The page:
In support of tribal efforts to protect the Bears Ears, a national monument located in San Juan County in southeastern Utah. Native writers bear testimony to the fragile and essential nature of this sacred landscape in America's remote red rock country. Through poem and essay, these often-ignored voices explore the ways many native people derive tradition, sustenance, and cultural history from the Bears Ears.
"To us, these places represent more than grass, hills, mountains, and trees...they hold the links to our past and our future."
– Martie Simmons, Ho-Chunk
The fifteen contributors are multi-generational writers, poets, activists, teachers, students, and public officials, each with a strong tie to landscape and a particular story to tell. Willie Grayeyes, Chairman of Utah Diné Bikéyah, shares his ancestral ties to the Bears Ears. Klee Benally, Diné activsit, musician, and filmmaker, asks, "What part of sacred don't you understand?" Morning Star Gali, Tribal Historic Preservation Officer at Pit River Tribe, speaks to the fight for cultural preservation. The fifteen contributors speak for the Bears Ears and elevate the conversation around tribal sovereignty and sacred places across the U.S.
Part I: Origin Stories
Interviews with Bears Ears Inter-Tribal Coalition Organizers
- Regina Lopez Whiteskunk (Ute), Ute Mountain Ute Council
- Willie Grayeyes (Diné), Chairman of Utah Diné Bikéyah
- Jonah Yellowman (Diné), Utah Diné Bikéyah
- Jim Enote (Zuni), director of the Colorado Plateau Foundation and the director of the A: shiwi A: wan Museum and Heritage Center
- Alastair Bitsoi (Diné), journalist, graduate student at New York University
Part II: For this Land, For the Diné Bikéyah
Navajo Activists and Academia Speak for Bears Ears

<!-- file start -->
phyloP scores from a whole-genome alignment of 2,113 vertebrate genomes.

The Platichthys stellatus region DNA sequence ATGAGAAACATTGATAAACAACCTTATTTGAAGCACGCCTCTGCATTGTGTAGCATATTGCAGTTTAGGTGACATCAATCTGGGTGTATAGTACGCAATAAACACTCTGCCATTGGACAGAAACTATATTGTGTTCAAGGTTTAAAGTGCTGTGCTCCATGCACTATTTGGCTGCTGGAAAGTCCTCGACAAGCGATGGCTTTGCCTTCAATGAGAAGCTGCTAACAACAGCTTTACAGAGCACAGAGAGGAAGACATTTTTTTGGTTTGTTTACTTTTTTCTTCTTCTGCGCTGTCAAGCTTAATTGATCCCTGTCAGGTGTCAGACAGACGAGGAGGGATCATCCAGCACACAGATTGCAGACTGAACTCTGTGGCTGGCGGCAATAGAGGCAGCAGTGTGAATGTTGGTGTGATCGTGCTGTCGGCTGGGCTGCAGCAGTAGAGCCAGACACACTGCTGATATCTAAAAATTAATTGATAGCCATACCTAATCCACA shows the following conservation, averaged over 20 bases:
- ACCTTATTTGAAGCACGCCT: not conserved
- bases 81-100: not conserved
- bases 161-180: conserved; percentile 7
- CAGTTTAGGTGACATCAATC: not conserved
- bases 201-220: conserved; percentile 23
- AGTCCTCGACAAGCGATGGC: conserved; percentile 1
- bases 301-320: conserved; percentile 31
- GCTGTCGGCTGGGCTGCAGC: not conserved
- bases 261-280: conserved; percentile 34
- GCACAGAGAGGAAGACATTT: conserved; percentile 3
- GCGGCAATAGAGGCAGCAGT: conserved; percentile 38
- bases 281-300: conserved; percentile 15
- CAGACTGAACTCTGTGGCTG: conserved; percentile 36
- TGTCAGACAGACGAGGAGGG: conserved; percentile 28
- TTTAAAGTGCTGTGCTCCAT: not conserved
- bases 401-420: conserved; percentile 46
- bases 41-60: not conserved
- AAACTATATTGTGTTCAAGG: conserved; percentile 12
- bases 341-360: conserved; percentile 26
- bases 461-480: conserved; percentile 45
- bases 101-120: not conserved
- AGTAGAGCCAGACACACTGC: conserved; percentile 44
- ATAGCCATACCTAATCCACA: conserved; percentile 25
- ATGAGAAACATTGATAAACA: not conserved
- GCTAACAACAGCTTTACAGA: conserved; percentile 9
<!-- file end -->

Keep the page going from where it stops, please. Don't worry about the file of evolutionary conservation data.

- Elizabeth Woody (Diné/Warm Springs), Oregon Poet Laureate
- Lloyd Lee (Diné), Associate Professor of Native American Studies, University of New Mexico
- Louise Benally (Diné), activist
- Jacqueline Keeler (Diné/Dakota), writer, producer and activist
- Klee Benally (Diné), musician, activist and filmmaker
- Andrew Curley (Diné), Deputy Director of Diné Policy Institute
- Luci Tapahonso (Diné), professor of English Literature and Language at the University of New Mexico, 2013 poet laureate of Navajo Nation
Part III: In Our Usual and Accustomed Places
Indigenous leaders on Bears Ears and the Fight for Cultural Preservation and Access to Public Lands in the United States
- Morning Star Gali (Pitt River), Tribal Historic Preservation Officer at Pit River Tribe
- Heid E. Erdrich (Turtle Mountain), poet and author
- Faith Spotted Eagle (Ihanktonwan Dakota), a founding grandmother of the Brave Heart Society and Chair of the Ihanktonwan Treaty Council
- Cutcha Risling Baldy (Hupa), professor in the Department of American Indian Studies at San Diego State University
- Wayland Gray (Muscogee), activist
- Martie Simmons (Hochunk), writer
Jacqueline Keeler, editor of Edge of Morning, is a Navajo/Dakota writer who lives in Portland, Oregon. She is co-founder of Eradicating Offensive Native Mascotry, which seeks to end the use of racial groups as mascots, as well as the use of other stereotypical representations in popular culture. Her work has appeared in The Nation, Indian Country Today, Earth Island Journal, Salon.com, and elsewhere.